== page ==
ISSN (Print) - 0012-9976 | ISSN (Online) - 2349-8846

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Culture and Sanitation in Small Towns

An Ethnographic Study of Angul and Dhenkanal in Odisha

In the current sanitation policy discourse, cultural norms of purity and pollution are considered major obstacles to toilet use, leading to an emphasis on behavioural change. A recent study of slums in Angul and Dhenkanal—two small towns in Odisha—shows that culture does not operate in isolation. It is determined by multiple factors such as the availability of physical space in urban areas, the resources to be invested, essential infrastructure such as water, and accessible, cost-effective technology. There are aspects of culture that people compromise on, but certain cultural norms are non-negotiable. This calls for a decoding of the cultural determinants of sanitation.

This study was conducted by the Centre for Policy Research, New Delhi, under the Scaling City Institutions for India (SCI-FI) Project on urban sanitation, supported by the Bill and Melinda Gates Foundation, between December 2015 and March 2017.

The authors are thankful to the anonymous referee for comments on this article.
 

A global study indicates that one billion people—15% of the world’s population—practise open defecation (OD), of whom 626 million live in India (UNICEF–WHO 2012). As per the 2011 Census of India, only 46.92% of households (30.74% rural and 81.36% urban) in India have latrines, while 49.84% (67.32% rural and 12.63% urban) practise OD. Data from the 2011 Census on types of latrines organised by city size indicate that as the size of a city decreases, dependence on on-site sanitation and OD increases (Housing and Urban Development Department 2017). The Census also indicates that Odisha, with an urban population of 42 million and high decadal population growth, lacks toilet coverage for 35.2% of its urban households. More than 33% of Odisha’s urban populace defecate in the open.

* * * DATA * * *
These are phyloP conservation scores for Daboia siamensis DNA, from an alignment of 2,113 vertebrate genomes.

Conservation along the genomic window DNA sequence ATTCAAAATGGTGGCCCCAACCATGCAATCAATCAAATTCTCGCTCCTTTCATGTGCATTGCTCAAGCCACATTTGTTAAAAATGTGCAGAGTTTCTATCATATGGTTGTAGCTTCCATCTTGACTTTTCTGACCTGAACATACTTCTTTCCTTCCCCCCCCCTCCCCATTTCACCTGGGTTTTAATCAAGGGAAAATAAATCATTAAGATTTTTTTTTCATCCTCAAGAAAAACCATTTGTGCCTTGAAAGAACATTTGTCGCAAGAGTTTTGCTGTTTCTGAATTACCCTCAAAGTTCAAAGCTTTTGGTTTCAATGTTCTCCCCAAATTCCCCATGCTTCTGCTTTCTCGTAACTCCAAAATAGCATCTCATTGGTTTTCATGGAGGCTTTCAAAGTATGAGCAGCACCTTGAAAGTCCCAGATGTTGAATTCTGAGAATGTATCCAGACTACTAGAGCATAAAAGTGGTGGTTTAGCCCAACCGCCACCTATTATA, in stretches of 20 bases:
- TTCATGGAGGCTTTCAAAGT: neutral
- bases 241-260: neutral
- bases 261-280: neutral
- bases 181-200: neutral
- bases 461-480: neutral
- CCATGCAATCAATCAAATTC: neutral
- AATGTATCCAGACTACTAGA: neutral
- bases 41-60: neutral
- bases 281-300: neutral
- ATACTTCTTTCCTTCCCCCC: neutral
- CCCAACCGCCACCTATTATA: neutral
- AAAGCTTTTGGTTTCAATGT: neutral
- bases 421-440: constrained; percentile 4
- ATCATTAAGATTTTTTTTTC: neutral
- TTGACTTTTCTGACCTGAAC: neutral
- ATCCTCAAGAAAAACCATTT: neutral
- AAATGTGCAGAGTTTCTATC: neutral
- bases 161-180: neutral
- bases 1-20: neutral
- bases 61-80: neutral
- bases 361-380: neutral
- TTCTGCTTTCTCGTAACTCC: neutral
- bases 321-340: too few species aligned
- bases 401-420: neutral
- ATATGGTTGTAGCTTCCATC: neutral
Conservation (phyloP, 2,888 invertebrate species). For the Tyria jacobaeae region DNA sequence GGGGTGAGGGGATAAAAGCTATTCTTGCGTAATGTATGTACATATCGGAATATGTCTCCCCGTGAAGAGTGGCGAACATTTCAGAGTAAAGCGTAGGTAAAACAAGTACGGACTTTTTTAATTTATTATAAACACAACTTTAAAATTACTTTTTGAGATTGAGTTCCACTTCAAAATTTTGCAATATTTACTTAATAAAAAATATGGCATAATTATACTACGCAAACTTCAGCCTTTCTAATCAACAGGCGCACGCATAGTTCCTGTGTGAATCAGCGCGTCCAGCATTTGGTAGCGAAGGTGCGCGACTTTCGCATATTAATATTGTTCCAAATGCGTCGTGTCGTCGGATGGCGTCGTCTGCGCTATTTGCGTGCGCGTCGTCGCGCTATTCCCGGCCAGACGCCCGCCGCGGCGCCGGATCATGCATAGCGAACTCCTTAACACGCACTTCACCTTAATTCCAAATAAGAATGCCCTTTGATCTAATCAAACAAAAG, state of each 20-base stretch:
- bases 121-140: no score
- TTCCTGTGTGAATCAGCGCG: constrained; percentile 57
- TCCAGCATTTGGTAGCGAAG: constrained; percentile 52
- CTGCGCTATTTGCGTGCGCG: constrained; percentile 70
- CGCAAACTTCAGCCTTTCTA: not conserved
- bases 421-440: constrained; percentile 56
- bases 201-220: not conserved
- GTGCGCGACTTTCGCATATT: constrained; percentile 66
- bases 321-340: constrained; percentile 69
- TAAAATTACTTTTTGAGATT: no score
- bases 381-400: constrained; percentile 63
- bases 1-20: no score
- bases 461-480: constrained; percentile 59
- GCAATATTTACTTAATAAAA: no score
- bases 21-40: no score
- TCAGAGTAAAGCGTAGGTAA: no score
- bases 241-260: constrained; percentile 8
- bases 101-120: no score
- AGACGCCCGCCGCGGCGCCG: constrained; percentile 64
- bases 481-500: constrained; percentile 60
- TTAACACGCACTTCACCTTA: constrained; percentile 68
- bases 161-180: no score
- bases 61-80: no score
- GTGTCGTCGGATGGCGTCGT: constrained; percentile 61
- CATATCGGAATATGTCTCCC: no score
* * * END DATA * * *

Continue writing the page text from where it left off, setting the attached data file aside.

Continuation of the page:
OD, however, is not only practised by those lacking toilet facilities. Even among those who have toilets, some prefer OD. Diane Coffey et al (2015) found that in some rural areas in North India, people do not use the standard pit latrines prescribed by the World Health Organization (WHO). United Nations Children’s Fund (UNICEF)–WHO data shows that the practice of OD is related neither to education and literacy status nor to poverty.1 The reluctance of the Indian poor to use toilets, and their preference for OD, poses a sanitation puzzle; this paper seeks a possible clue to this puzzle in the cultural practices of Hindus.

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Updated On : 14th Oct, 2019
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